So, you own a business. That means you get to call the shots and do things on your own terms. Awesome, right? No boss watching over your shoulder, no scrambling for time off – just running the show however you want.
And while that all sounds great in theory, you’ve probably learned (the hard way) that there’s more to it.
If you’re like most, there’s a good chance you’ve worked for someone else in the past. Somewhere you could just show up for work, grab your tools and go out on a job. Then get paid. And although you had to answer to someone higher up, it was a pretty easy routine.
But being in the driver’s seat is a whole different ballgame. You’ve suddenly gone from tradie to head honcho – and you’re left having to do everything. Instead of simply downing a coffee and hoisting your tool belt, you’re also paying the bills and sorting your taxes. But when you’re starting out, you’re trying to keep costs to a minimum. So, it makes sense to do it all yourself. That way you’re saving money and getting ahead, right?
Or have you simply become the world’s highest paid cleaner?
Let me tell you a story about a mate of mine. He’s a business consultant – and actually earns a pretty good crust. But, until recently, he was still doing his own home cleaning.
It wasn’t as though he couldn’t afford a cleaner. Far from it. He just didn’t see that there was any other option.
But it was taking him hours to clean his house each week! Hours he could’ve been doing something else – something way more productive for his business. Maybe meeting up with prospective clients, taking a conference call, or working on a new strategy. The stuff that would actually benefit his business, and ultimately, provide far better use of his time.
So, why waste an entire day doing something he could easily outsource?
Good question. And he’s probably not alone in this, as it’s a pretty common scenario.
He was talking to a friend one day and let slip that he needed to do some cleaning. His friend said to him, “You must be the world’s highest paid cleaner”. He went on to explain further …
Imagine if he were to pay a cleaner $30 an hour, for example. For ten hours of cleaning, he’d be out of pocket by $300.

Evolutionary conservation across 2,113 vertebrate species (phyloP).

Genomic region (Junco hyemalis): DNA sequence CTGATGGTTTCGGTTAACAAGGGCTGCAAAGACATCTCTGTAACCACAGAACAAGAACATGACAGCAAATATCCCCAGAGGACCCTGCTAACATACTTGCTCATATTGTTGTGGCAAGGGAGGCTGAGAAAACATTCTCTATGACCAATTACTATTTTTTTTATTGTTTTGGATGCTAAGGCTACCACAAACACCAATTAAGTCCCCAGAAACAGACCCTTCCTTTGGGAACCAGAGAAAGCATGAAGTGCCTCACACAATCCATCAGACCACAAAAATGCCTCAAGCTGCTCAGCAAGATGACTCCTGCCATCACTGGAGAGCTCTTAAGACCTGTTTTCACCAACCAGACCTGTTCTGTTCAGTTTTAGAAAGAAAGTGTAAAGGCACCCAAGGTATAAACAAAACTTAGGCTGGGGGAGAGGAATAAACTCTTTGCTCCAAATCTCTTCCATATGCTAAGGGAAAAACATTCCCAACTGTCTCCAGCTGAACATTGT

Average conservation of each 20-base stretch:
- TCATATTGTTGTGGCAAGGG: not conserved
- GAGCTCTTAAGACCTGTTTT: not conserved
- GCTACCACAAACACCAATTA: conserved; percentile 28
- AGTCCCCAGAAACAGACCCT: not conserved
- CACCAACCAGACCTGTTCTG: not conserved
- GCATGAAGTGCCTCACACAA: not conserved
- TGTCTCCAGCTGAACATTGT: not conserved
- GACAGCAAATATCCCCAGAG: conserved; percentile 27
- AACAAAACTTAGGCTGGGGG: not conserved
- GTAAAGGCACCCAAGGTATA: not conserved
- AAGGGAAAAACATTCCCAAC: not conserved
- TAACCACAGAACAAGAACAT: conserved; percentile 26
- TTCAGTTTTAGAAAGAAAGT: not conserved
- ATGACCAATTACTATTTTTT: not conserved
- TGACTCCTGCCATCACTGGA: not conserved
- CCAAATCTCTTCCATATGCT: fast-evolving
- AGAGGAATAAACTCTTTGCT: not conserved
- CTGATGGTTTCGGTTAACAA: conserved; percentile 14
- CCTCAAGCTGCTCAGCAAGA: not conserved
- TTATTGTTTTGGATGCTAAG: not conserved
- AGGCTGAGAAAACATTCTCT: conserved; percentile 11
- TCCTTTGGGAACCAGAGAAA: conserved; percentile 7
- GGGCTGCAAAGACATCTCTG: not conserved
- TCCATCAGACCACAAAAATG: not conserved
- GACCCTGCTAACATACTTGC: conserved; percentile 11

Now, let’s look at ten hours of meetings and business strategy that lands a new client and earns him, say, $3000. Even if he paid his cleaner, he still just made $2700. If he focused on the big stuff and got someone else to do the rest, he was always in front.
It might sound counterintuitive at first. As a business owner, your instinct is to not spend money. But you have to spend money to make money – as the old saying goes. And that means focusing on the high-income growth aspects of your business while paying someone else to do the “survival” stuff.
So, let’s put that into perspective.
Think of all the tasks that contribute to the running of your business. Whether they’re daily, monthly, annually, big or small. Each task will fall within the parameters of four main quadrants:
Now imagine you have to do ALL these things on your own. No help.
Here’s how they’d look.
- Low impact / survival tasks – are anything considered administration. They’re things like invoicing, bookkeeping, emails, and bill payments.
These are 100% necessary for running your business, but they generally don’t generate any income on their own merit.
- High impact / survival tasks – are referred to as implementation. These are your “on the tools” jobs – the products and services you deliver your clients on a daily basis.
No matter what stage you’re at, delivering a great product or service is key to a successful and sustainable business. But if you never shift your focus past these activities, you’re really just a glorified job owner, rather than a business owner.
- Low impact / growth tasks – are what we call organisation. These are the processes you have in place that allow the business to run smoothly. We’re talking project management, team management, compliance, client liaison etc.
The better and more efficient your processes, the more likely you are to achieve growth. But it takes time and effort to put them in place.
- High impact / growth tasks – also known as amplification, are where things really kick into gear. Think all things business development – such as proposals, sales, and marketing.
This is the stuff that is going to make you the real money. So, it’s where your priorities should lie.
Here’s the big idea …
Organisation and amplification will generate the real profit and growth in your business.
Administration and implementation are necessary for your business to survive and prevent you from losing that profit.
It’s a big shift in thinking for many builders and trades business owners. Statistically, most will never make the leap.
If you spend all your time on Administration and Implementation, your business will make enough money to chug along in basic survival mode. But you’ll be working harder for less money, and you’ll never get ahead.
By employing others to handle those tasks; your time is freed up to focus on the Organisation and Amplification aspects.
With the right strategy, you can gradually build your business up to an income-producing asset – rather than just a job.
I talk more about this in the Building Profit Foundations program. It’s a detailed model that shows you exactly how to go from “survive” mode to “thrive” mode. It teaches you to gain more control by shifting what you control. So, you’ll never pay yourself to clean again!
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